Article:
Asked to place the headline “Prisons Illegally Sterilizing Female Inmates”, most Americans would assume it came from the Jim Crow South or the height of eugenics in the 1930s. Few, if they hadn’t been tracking the particular story, would guess that the women in question—148 of them—were imprisoned by the State of California between 2006 and 2013. We would like to think that as a culture we’ve progressed beyond the point of forcing reproductive decisions onto marginalized populations. But the views expressed in the case show how easily it is for individuals and institutions to slip into the language and logic of eugenics. The Atlantic quotes one of the involved doctors:
Over a 10-year period, that [the $147,000 spent on the sterilizations] isn’t a huge amount of money…compared to what you save in welfare paying for these unwanted children—as they procreated more.
Clearly, the doctor in question held a frighteningly common view—that certain human beings are a burden, not an asset, to society, and preventing their births is thus the prerogative of the state. This fallacious belief an be traced back at least to Thomas Malthus in the late 18th century, who claimed that the rise of human populations would always strain the resources available to them, famously claiming that food supplies could grow only arithmetically while population grew geometrically, and it was this strain that led to human misery. To Malthus and his many followers, controlling population was the only way to improve living standards, and until population was controlled any other reforms would fail. It is all too easy to fall into this kind of thinking when considering population and reproductive rights without a firm grounding in individual liberty—and even liberals have been tempted by Malthusian arguments. Too often we accept the basic premises of the illiberal population control and complain only about ‘excesses’, or we use the arguments of authoritarian population controllers to try to sell women’s reproductive rights.
Almost universally, these excesses fall on marginalized populations, especially the women in those populations. When the individuals involved have little public voice or institutional protection—the incarcerated (as in California), the colonized, or the poor—sterilizations and abortions performed with only veneer of consent (if that) may not be exposed until tremendous damage has already been done. The consistent message of liberals must be that individuals have an inherent right to freedom from reproductive coercion, regardless of the justification—not because a smaller population is better for the environment or because a slowing population is better for development, but because it is their inherent right as human beings. History has proven that liberals cannot accept a Malthusian worldview and defend individual liberty.
Population fixation in liberal history
The error is an old one in liberal history, and perhaps its most classic iteration goes back to no less a pillar of classical liberalism than John Stuart Mill. On the one hand, Mill could write a radical defense of individual rights, and be progressive in his attacks on the systems that held back development and led to starvation and misery. He seemingly spoke in favor of robust government efforts to prevent famine when addressing the reform of the Poor Laws—“none but beneficial consequences can arise from a law which renders it impossible for any person, except by his own choice, to die from insufficiency of food”—while in the same work insisting that “Even in a progressive state of capital, in old countries, a conscientious or prudential restraint on population is indispensable, to prevent the increase of numbers from outstripping the increase of capital.” Both quotations come from Mill’s Principles of Political Economy, reflecting the sentiments that were present during the famine in Ireland which dramatically diminished that country’s population, though written well after. But a belief in overpopulation as the source of famine and poverty is stifling; it discourages investment in poor communities and feeds nihilistic inaction by the very classes who could do the most good. Mill himself admitted that this was the case in 1845 in The Claims of Labour, when he wrote that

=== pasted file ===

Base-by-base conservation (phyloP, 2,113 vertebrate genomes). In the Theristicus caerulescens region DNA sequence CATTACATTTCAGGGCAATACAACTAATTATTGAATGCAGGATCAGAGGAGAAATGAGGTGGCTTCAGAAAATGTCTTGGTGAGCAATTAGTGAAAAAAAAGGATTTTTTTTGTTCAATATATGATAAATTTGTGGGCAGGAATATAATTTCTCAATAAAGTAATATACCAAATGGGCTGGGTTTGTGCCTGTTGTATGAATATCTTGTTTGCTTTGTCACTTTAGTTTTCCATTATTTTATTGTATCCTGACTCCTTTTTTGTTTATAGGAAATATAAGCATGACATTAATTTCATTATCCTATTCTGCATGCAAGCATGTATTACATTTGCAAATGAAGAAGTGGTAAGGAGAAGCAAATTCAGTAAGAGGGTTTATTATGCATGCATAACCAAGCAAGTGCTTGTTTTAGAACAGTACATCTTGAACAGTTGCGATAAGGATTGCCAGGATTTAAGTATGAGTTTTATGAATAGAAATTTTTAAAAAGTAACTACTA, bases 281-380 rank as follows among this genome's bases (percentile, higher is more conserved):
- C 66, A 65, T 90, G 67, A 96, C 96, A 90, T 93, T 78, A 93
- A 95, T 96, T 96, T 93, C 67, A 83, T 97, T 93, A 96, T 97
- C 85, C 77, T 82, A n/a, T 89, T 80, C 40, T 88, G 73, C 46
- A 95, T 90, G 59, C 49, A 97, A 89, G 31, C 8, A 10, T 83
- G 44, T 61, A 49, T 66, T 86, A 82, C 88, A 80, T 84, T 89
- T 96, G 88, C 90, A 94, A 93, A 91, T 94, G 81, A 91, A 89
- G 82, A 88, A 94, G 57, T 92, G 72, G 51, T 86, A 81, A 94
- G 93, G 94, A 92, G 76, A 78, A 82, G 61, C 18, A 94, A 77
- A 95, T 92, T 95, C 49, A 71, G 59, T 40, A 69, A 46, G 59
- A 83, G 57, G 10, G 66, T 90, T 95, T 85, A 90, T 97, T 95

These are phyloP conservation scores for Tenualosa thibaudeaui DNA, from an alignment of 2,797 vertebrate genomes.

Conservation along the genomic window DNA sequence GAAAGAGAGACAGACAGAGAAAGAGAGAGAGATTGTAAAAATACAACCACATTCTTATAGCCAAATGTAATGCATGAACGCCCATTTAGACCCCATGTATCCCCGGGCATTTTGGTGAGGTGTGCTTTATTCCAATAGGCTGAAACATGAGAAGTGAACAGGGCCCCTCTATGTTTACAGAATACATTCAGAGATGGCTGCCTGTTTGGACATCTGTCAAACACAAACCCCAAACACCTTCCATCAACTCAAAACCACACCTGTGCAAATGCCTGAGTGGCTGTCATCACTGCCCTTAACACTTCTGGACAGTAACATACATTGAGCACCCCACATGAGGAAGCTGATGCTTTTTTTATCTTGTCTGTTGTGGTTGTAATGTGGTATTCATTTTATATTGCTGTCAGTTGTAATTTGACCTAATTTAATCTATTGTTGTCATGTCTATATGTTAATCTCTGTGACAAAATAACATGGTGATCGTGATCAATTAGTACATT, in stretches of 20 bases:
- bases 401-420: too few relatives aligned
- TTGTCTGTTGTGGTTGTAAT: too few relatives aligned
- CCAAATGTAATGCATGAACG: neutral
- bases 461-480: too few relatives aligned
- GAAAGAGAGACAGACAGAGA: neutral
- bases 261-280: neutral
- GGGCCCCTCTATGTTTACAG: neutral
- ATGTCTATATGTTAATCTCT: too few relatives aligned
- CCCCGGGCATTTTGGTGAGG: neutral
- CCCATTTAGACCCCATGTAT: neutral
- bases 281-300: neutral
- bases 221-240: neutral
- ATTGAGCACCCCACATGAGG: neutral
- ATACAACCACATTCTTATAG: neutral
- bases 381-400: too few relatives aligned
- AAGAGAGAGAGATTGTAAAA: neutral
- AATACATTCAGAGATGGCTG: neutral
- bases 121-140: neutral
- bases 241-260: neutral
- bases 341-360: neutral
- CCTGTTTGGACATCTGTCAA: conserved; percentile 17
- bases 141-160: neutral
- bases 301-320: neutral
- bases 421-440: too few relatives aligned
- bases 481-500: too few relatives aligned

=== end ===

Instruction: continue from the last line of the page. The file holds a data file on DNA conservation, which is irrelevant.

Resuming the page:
The higher and middle classes might ought to be willing to submit to a very considerable sacrifice of their own means, for improving the condition of the existing generation of labourers, if by this they could hope to provide similar advantages for the generation to come. But why should they be called upon to make these sacrifices, merely that the country may contain a greater number of people, in as great poverty and as great liability to destitution as now?
Mill essentially admits that the comfortable classes cannot be expected to make the appropriate short-term utilitarian sacrifices if they expect that in the long-term Malthus’s theories will hold, and those sacrifices will have been for nothing. And of course, something like that was occurring even as he wrote, as Irish peasants starved, and the government was reluctant to continue its direct assistance. Mill’s admonishments to improve the long term condition of Ireland were insufficient for the crisis at hand, and his focus on population control as a necessary element of any truly effective poverty alleviation gave less charitable policy makers and theorists a strong rebuttal to any reformers who didn’t center Malthus’s doctrines.